28 06 2011

Last week, I played around with the new features of Java EE 6, especially with the Servlet 3.0 API. Because developing Java Enterprise applications with the OSGi application programming model is pretty attractive for me, I had a focus on the comparison of concepts that both “worlds” introduced and how to use them in a conflated environment.
Read the rest of this entry »





Using the OSGi Http Service on IBM WebSphere Application Server

14 05 2011

Since version 7 (Feature Pack) and version 8 (integrated), IBM WebSphere Application Server (WAS) provides the OSGi application model to enterprise application developers. It allows to develop OSGi bundles and to deploy applications as enterprise bundle archives (EBA). As WebSphere uses Equinox as the OSGi implementation, it should be possible to install and run the Rich Ajax Platform on the server. The first step is to evaluate how to install the OSGi Http Service into WebSphere’s web container and how to use it.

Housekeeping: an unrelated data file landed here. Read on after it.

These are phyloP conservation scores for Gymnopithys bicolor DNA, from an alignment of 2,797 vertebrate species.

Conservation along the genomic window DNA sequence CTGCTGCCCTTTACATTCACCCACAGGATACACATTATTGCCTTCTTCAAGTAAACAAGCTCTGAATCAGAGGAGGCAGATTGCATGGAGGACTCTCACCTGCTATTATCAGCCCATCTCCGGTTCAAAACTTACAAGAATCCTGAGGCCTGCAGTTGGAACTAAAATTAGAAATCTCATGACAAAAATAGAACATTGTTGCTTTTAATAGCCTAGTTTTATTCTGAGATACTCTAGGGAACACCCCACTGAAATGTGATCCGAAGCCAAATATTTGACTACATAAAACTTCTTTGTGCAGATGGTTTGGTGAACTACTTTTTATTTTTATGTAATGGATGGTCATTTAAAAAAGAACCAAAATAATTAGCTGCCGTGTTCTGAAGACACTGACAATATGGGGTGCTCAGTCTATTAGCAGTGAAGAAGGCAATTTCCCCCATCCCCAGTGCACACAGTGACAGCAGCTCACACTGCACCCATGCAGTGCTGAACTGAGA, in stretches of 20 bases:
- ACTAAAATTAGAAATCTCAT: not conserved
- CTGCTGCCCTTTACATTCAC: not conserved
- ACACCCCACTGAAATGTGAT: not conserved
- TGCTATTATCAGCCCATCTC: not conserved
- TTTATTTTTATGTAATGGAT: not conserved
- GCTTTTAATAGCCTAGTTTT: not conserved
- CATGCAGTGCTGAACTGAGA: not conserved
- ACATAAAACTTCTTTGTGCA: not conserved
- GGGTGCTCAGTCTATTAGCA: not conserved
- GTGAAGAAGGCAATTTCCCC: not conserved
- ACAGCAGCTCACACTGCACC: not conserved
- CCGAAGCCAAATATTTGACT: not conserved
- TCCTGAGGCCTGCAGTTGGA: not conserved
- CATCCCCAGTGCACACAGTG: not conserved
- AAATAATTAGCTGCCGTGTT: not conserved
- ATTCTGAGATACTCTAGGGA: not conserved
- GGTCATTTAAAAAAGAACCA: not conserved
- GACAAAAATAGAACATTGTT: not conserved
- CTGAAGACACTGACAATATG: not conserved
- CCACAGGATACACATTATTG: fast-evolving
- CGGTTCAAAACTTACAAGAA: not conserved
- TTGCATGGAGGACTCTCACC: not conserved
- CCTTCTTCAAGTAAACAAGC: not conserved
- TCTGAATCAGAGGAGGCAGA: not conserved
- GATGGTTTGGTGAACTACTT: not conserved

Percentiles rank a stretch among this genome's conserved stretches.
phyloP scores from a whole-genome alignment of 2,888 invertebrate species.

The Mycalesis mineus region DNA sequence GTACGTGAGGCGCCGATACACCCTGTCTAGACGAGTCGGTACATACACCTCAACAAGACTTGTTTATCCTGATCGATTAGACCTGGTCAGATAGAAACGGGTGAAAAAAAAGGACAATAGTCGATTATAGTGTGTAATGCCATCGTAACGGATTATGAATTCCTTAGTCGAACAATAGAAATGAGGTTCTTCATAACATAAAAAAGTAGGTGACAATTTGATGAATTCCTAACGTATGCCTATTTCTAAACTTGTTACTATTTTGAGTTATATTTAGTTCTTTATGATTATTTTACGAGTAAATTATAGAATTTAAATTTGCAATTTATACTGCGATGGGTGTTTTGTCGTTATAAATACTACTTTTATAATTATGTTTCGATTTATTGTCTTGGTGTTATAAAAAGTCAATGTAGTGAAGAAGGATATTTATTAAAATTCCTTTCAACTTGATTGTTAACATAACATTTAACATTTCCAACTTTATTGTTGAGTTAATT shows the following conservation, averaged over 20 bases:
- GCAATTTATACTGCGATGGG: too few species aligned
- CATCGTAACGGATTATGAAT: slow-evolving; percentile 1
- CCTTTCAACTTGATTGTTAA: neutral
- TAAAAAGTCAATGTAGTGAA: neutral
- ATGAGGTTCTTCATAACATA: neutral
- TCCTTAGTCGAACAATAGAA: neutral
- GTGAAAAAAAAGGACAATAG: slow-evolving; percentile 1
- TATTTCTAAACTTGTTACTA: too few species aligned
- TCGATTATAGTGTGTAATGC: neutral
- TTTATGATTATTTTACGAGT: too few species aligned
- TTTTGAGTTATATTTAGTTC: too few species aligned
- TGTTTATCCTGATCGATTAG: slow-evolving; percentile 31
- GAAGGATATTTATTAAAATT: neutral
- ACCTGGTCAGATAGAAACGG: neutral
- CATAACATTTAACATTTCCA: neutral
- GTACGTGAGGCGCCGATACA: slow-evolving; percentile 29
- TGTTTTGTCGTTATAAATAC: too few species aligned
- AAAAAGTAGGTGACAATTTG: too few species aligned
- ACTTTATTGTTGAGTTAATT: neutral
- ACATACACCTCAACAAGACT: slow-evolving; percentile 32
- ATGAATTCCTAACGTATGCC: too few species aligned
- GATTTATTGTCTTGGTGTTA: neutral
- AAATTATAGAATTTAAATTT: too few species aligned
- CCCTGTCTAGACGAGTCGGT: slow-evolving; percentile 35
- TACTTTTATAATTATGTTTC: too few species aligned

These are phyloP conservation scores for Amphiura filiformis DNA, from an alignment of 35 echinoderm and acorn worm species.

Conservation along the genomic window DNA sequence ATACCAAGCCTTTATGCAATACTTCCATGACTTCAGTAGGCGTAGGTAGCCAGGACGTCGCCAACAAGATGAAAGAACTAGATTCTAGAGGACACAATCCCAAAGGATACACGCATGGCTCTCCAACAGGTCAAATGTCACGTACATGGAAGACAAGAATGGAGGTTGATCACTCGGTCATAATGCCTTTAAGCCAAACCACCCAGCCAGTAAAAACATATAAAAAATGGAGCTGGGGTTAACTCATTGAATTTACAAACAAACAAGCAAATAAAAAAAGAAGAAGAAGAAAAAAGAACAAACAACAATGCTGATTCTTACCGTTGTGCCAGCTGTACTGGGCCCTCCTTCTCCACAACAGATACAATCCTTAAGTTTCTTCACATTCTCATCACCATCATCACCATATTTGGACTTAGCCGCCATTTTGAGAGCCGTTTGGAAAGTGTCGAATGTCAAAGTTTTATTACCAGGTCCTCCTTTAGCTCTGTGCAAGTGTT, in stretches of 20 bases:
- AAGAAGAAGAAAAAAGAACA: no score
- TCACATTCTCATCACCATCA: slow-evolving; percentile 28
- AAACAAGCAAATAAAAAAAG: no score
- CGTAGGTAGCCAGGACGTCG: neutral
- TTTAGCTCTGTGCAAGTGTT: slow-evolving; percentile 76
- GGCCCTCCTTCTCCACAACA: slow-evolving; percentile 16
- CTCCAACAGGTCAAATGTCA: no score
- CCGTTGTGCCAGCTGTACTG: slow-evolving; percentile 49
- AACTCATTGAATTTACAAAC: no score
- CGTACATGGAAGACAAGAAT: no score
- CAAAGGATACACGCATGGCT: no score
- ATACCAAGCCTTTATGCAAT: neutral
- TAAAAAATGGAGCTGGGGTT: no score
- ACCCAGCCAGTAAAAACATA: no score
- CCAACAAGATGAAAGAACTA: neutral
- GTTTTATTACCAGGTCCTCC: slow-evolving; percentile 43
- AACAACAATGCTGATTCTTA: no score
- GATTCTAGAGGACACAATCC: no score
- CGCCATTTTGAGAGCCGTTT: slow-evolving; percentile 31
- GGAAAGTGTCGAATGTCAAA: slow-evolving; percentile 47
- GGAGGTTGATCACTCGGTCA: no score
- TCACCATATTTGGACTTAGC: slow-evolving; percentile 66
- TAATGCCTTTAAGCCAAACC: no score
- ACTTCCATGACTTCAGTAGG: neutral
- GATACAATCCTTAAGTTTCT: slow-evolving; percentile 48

Read the rest of this entry »





May I introduce…

13 05 2011

… myself – taddaa! :-)

I’m Ralf. 29 years old. I work for ARS in Munich/Germany as a consultant, trainer and developer dealing with Java EE and OSGi topics. I’m a contributor to the Rich Ajax Platform.

Why do I tell you? I’m going to share my experiences with JavaEE and OSGi (both standalone and combined) and I think it would be nice for you to know a little bit about the person behind the scenes.

Currently, I’m experiencing the OSGi feature of WebSphere Application Server as a runtime of Equinox based applications (like RAP). Once I tested it out, I’ll post my results here.

So stay tuned and enjoy! ;-) See you soon.